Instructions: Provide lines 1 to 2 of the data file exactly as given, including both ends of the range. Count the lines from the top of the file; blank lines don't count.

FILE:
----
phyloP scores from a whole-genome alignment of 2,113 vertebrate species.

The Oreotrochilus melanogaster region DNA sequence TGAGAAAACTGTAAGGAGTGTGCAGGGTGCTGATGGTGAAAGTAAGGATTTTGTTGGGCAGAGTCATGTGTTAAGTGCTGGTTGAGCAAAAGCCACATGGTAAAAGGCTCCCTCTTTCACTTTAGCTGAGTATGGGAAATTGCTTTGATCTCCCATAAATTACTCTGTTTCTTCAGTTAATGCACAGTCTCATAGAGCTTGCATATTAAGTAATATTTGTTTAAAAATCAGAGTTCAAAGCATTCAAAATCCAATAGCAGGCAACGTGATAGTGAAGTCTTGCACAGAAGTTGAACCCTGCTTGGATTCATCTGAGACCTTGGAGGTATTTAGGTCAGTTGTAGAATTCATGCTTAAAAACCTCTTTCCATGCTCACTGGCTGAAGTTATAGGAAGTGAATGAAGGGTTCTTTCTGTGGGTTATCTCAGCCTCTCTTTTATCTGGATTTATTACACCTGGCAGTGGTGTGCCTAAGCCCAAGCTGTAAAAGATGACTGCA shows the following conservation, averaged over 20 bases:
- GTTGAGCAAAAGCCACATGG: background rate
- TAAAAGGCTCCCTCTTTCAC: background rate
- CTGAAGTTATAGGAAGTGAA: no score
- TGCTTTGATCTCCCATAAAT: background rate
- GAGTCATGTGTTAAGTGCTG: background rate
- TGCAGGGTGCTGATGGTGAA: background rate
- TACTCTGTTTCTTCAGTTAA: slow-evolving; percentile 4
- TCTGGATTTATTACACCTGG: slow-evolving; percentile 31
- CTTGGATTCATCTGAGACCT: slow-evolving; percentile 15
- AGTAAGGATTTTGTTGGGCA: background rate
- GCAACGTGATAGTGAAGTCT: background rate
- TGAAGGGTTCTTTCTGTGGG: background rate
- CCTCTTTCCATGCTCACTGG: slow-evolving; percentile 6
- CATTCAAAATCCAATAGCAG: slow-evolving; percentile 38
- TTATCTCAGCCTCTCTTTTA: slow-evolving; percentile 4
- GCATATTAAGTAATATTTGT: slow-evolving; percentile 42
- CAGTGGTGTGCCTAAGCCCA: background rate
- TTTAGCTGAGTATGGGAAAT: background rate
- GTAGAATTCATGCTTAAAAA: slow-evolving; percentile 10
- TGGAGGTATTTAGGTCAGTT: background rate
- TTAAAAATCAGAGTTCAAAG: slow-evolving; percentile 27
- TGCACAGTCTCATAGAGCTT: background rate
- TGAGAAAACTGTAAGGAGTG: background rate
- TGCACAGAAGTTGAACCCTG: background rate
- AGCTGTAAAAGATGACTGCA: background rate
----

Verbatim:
phyloP scores from a whole-genome alignment of 2,113 vertebrate species.

The Oreotrochilus melanogaster region DNA sequence TGAGAAAACTGTAAGGAGTGTGCAGGGTGCTGATGGTGAAAGTAAGGATTTTGTTGGGCAGAGTCATGTGTTAAGTGCTGGTTGAGCAAAAGCCACATGGTAAAAGGCTCCCTCTTTCACTTTAGCTGAGTATGGGAAATTGCTTTGATCTCCCATAAATTACTCTGTTTCTTCAGTTAATGCACAGTCTCATAGAGCTTGCATATTAAGTAATATTTGTTTAAAAATCAGAGTTCAAAGCATTCAAAATCCAATAGCAGGCAACGTGATAGTGAAGTCTTGCACAGAAGTTGAACCCTGCTTGGATTCATCTGAGACCTTGGAGGTATTTAGGTCAGTTGTAGAATTCATGCTTAAAAACCTCTTTCCATGCTCACTGGCTGAAGTTATAGGAAGTGAATGAAGGGTTCTTTCTGTGGGTTATCTCAGCCTCTCTTTTATCTGGATTTATTACACCTGGCAGTGGTGTGCCTAAGCCCAAGCTGTAAAAGATGACTGCA shows the following conservation, averaged over 20 bases: